The Louisiana Department of Children & Families (DCFS) is the state agency mandated by law to investigate allegations of abuse and neglect by parents or caretakers of children. Children come to the attention of DCFS because of concerns from a teacher, police officer, family member, friend, doctor, neighbor concerned citizen or mandated reporter. Anyone can make a referral if they suspect a child has been abused or neglected. Referrals that meet the criteria for a report of child abuse or neglect will be investigated. If DCFS finds a family needs help, every effort is made to provide services to help the family resolve their problem and prevent the removal of the children from their home. Only if reasonable efforts fail, will the agency seek authorization from the court to remove the child or children from their family.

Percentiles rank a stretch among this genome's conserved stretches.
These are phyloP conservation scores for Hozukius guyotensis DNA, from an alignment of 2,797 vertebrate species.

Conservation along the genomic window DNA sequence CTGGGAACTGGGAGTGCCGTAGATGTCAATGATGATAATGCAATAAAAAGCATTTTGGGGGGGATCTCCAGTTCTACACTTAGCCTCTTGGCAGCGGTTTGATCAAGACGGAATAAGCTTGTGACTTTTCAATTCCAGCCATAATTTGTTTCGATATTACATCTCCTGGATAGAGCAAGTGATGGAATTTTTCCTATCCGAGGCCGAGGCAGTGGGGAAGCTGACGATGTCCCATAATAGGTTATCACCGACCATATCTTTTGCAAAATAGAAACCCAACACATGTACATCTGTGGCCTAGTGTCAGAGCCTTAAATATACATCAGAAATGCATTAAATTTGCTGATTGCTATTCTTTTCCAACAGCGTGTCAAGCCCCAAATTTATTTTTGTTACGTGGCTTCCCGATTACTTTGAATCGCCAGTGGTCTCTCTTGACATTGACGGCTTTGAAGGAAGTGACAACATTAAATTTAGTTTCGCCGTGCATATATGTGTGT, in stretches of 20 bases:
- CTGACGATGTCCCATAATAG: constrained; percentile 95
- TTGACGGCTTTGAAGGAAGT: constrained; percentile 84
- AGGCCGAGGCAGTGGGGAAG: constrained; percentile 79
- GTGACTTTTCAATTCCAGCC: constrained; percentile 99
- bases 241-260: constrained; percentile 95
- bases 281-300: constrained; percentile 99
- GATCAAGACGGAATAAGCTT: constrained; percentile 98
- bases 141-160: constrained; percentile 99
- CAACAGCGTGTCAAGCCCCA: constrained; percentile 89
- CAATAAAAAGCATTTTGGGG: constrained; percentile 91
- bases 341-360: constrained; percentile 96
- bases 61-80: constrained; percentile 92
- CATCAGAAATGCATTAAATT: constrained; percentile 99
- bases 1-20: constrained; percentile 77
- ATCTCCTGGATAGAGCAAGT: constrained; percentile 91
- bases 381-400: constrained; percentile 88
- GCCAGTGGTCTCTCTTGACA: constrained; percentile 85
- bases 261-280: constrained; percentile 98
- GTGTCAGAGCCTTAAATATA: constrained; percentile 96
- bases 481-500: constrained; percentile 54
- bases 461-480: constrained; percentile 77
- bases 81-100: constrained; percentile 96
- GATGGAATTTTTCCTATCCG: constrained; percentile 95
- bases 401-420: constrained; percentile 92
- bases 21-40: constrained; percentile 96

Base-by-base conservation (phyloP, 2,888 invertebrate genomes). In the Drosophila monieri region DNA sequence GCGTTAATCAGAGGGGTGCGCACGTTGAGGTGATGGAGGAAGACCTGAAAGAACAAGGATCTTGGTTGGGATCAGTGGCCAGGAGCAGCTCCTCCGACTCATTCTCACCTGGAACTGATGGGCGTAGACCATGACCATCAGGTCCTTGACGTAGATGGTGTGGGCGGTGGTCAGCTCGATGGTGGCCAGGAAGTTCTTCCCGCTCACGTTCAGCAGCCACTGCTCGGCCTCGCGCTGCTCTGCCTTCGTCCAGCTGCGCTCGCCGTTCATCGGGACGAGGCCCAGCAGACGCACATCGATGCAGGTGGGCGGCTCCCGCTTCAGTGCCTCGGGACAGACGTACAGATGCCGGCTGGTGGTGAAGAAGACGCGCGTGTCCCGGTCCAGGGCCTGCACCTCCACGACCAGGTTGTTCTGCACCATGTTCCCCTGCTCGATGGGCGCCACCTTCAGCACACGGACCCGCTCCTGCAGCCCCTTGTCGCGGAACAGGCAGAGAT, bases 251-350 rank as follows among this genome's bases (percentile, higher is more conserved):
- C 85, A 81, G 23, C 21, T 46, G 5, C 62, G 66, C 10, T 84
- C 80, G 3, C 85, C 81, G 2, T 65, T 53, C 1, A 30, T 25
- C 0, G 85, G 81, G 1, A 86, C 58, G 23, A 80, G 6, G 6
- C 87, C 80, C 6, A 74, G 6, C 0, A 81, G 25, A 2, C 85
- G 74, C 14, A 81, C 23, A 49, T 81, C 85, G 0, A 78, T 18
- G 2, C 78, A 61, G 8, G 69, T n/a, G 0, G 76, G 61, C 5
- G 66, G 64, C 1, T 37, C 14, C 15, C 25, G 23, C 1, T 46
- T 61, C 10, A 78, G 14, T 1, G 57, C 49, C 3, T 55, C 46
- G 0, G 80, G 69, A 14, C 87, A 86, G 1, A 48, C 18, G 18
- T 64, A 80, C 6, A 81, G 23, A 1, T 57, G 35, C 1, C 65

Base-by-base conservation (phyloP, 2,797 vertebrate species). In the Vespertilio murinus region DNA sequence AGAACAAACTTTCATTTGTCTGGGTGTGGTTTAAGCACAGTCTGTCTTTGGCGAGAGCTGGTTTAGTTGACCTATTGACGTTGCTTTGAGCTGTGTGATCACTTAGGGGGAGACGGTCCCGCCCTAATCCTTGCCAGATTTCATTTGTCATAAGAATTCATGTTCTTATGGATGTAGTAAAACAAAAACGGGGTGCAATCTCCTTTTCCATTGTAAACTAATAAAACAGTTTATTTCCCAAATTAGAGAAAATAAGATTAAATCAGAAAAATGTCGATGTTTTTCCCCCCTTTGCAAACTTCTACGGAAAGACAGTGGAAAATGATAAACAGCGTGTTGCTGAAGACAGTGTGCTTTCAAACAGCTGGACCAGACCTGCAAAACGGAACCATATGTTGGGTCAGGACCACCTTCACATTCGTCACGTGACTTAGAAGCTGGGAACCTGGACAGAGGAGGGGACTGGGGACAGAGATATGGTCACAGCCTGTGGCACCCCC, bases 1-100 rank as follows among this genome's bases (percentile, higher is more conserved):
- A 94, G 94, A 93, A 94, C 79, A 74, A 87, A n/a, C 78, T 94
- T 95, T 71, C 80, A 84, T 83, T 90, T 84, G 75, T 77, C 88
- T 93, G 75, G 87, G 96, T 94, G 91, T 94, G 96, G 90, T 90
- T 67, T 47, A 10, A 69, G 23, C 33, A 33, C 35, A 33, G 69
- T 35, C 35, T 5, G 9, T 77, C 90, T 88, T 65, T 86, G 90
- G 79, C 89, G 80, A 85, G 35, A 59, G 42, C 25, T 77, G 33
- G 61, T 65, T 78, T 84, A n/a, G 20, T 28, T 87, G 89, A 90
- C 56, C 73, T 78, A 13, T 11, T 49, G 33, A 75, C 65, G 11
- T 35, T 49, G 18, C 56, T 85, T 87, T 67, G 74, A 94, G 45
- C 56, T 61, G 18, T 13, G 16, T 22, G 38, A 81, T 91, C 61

Foster care is a protective service for children and their parents who must live apart because of child abuse, neglect or special family circumstances requiring the need for out-of-home care. Foster care is intended to provide temporary care for a child. The goal of the foster care program is to maintain the child in a safe and nurturing environment while assisting his parents or caretakers in resuming responsibility and custody or until an alternative permanent placement (usually adoption) for the child is found if he cannot return to his biological family. The first goal of foster care is to reunite the child with his biological family-this process is called reunification. DCFS works to locate relatives to support the birth family during reunification efforts and who are willing to care for the child while the agency works towards reunification. If relatives are not a placement option for the children, DCFS places children in certified foster homes.